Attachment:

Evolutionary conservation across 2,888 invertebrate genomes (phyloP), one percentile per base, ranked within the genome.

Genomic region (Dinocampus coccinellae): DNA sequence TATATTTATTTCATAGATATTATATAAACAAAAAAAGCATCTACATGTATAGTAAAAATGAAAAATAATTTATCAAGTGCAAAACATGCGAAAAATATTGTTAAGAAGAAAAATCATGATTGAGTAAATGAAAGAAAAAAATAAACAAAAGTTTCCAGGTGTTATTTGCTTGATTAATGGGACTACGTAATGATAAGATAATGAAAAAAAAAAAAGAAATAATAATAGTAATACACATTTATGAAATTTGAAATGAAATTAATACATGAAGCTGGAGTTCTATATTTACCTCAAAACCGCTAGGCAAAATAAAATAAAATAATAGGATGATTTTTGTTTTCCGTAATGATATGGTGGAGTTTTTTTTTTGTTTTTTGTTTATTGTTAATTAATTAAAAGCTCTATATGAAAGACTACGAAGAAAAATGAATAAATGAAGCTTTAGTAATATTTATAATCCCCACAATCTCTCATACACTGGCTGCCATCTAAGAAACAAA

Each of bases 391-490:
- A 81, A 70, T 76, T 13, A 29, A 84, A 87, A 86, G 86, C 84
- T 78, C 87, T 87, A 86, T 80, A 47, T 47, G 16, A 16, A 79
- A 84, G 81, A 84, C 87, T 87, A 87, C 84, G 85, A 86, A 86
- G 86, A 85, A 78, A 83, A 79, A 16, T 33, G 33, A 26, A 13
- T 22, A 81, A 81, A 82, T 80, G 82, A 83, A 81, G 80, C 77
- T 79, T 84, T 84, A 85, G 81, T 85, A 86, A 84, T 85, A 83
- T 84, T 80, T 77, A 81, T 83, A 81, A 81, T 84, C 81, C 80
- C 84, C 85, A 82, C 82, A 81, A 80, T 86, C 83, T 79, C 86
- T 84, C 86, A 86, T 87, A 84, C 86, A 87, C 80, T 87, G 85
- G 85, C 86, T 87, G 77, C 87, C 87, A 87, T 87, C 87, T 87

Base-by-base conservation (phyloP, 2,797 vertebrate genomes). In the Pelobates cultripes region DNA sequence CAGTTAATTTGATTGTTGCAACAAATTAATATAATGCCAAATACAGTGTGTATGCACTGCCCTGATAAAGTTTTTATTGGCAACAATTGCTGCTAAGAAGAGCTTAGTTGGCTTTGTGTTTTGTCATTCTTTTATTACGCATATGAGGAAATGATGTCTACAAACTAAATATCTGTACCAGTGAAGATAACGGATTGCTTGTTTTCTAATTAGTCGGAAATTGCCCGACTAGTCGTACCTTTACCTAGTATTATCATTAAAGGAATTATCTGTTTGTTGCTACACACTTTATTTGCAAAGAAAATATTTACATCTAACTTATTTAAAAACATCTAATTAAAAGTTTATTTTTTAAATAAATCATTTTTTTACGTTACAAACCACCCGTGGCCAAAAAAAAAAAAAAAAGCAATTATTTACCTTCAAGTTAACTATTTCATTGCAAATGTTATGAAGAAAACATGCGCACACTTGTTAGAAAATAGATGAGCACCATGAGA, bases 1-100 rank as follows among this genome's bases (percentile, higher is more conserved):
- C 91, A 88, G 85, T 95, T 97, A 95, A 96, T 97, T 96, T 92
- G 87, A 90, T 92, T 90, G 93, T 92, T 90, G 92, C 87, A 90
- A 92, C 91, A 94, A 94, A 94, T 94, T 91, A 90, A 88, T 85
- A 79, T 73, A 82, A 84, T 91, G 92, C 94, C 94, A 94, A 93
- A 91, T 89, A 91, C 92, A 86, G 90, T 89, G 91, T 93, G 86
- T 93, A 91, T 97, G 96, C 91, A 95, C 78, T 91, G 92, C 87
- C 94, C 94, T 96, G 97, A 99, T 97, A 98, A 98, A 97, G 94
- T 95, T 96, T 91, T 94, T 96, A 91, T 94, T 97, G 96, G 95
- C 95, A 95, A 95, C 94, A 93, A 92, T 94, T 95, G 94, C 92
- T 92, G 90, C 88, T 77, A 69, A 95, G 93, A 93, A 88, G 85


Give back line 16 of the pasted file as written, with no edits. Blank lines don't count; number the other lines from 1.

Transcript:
- G 87, A 90, T 92, T 90, G 93, T 92, T 90, G 92, C 87, A 90